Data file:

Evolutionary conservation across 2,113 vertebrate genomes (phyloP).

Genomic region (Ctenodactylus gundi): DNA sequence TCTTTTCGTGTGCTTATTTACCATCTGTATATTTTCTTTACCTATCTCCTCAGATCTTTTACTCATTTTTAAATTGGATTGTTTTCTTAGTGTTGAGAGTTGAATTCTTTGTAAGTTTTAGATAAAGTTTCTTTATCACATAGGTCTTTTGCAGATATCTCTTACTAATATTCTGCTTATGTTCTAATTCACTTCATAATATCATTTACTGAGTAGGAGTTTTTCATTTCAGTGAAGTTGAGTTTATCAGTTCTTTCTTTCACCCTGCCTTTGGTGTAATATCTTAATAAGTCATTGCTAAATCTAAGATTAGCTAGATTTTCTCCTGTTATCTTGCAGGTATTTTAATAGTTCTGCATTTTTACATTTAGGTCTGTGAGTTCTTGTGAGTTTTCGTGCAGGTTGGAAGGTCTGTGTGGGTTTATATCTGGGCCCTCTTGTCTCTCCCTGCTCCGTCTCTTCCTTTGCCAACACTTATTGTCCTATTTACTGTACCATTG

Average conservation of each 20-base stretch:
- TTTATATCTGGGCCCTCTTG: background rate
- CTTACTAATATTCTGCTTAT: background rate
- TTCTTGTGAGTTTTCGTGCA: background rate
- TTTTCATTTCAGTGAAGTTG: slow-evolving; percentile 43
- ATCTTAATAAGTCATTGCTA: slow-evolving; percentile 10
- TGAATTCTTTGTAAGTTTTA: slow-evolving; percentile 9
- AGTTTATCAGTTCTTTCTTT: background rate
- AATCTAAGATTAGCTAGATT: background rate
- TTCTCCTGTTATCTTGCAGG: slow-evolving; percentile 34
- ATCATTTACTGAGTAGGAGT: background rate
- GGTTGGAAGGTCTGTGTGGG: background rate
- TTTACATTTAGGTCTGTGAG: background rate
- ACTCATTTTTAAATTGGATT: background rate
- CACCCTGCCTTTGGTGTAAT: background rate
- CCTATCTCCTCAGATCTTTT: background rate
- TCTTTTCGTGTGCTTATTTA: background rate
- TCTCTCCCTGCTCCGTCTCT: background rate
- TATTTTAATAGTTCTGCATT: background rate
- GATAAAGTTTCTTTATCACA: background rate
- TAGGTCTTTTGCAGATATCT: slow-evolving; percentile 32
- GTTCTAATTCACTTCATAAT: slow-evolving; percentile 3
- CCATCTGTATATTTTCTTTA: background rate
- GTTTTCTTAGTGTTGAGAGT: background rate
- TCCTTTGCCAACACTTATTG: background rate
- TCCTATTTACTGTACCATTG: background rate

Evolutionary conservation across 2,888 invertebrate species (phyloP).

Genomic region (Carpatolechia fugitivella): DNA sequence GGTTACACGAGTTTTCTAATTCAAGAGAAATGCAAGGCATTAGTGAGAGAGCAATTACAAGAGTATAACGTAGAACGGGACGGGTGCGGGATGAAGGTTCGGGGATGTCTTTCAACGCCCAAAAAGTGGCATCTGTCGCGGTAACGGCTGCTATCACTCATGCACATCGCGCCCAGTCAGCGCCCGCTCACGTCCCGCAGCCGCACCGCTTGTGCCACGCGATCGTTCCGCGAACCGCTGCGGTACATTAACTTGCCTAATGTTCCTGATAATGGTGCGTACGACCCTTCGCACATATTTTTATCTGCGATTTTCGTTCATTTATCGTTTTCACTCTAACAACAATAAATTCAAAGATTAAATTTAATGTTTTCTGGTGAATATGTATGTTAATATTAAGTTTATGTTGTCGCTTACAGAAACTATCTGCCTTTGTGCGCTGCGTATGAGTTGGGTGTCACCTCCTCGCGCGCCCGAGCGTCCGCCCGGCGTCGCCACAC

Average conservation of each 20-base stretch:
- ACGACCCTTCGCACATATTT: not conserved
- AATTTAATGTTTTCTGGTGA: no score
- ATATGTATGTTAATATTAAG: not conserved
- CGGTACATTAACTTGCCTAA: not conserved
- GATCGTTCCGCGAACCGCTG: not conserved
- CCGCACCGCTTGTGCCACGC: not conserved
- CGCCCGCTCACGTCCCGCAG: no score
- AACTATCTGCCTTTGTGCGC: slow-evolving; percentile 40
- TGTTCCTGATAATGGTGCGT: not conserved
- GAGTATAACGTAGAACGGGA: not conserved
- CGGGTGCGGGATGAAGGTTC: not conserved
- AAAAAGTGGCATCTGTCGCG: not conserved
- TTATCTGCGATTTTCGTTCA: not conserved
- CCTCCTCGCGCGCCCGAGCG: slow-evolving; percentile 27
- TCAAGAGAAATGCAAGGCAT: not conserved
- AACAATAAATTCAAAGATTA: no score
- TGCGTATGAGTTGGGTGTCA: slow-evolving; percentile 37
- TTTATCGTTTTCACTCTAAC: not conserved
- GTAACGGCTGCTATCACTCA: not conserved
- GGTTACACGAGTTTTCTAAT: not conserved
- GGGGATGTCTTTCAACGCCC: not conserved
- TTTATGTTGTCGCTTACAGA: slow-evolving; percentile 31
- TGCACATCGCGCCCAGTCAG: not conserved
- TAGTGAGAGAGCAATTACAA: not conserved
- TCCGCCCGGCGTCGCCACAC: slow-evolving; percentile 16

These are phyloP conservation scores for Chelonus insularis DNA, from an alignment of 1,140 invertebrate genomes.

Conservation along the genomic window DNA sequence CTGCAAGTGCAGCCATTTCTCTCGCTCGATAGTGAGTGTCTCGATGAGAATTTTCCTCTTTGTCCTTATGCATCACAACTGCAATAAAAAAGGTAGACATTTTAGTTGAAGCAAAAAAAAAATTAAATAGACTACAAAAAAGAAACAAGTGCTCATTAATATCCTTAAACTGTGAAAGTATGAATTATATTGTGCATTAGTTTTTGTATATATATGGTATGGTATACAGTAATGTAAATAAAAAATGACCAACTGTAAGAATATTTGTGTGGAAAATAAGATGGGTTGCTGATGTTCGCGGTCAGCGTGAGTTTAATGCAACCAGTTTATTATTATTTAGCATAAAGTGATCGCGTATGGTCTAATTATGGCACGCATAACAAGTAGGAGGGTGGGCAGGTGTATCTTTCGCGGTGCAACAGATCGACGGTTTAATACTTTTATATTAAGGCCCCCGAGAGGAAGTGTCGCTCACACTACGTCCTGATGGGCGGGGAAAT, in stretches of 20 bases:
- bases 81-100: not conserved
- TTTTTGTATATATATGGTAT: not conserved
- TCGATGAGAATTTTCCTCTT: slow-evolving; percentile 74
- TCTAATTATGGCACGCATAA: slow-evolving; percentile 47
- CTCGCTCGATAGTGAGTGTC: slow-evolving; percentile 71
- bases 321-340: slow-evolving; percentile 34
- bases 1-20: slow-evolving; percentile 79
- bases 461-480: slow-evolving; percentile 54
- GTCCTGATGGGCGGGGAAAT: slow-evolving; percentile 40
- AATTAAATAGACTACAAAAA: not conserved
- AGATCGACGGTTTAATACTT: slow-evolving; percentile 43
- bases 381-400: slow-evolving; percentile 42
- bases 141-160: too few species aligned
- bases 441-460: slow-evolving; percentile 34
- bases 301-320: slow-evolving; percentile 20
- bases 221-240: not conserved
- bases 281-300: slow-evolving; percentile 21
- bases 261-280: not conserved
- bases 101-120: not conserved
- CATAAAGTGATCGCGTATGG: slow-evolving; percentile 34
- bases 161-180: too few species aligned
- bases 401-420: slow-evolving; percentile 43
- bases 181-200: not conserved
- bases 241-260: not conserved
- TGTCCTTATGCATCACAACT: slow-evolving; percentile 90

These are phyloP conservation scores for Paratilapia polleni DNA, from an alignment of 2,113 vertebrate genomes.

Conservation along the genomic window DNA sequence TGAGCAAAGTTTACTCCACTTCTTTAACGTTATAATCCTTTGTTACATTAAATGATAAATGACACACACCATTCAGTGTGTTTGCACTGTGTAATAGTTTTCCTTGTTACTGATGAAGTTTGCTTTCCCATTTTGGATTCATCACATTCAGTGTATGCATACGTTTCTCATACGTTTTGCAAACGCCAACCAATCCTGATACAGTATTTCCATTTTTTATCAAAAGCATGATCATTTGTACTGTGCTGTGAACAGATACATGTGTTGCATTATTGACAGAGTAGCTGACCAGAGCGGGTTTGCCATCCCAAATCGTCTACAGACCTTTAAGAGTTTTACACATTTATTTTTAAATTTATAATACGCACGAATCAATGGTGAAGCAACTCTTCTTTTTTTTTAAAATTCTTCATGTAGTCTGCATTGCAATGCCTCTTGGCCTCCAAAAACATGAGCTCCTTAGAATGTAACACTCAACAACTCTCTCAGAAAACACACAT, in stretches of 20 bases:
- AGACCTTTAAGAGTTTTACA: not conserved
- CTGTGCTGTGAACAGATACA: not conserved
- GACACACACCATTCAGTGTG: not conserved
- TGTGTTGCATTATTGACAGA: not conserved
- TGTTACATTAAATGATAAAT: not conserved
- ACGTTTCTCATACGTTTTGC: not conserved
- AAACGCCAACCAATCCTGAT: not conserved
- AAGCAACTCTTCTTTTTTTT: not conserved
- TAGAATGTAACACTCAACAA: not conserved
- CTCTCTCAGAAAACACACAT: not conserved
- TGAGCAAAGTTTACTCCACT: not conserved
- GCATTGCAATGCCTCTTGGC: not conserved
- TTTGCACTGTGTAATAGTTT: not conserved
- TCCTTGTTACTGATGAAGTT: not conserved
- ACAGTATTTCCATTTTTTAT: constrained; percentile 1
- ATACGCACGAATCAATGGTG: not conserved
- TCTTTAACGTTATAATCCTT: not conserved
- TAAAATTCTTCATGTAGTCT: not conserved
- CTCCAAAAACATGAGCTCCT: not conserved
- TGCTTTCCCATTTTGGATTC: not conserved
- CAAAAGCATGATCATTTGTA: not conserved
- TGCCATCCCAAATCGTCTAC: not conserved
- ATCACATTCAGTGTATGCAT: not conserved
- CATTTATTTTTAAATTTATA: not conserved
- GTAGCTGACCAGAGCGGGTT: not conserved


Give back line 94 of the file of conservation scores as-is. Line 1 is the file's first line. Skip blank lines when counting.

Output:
- TAGAATGTAACACTCAACAA: not conserved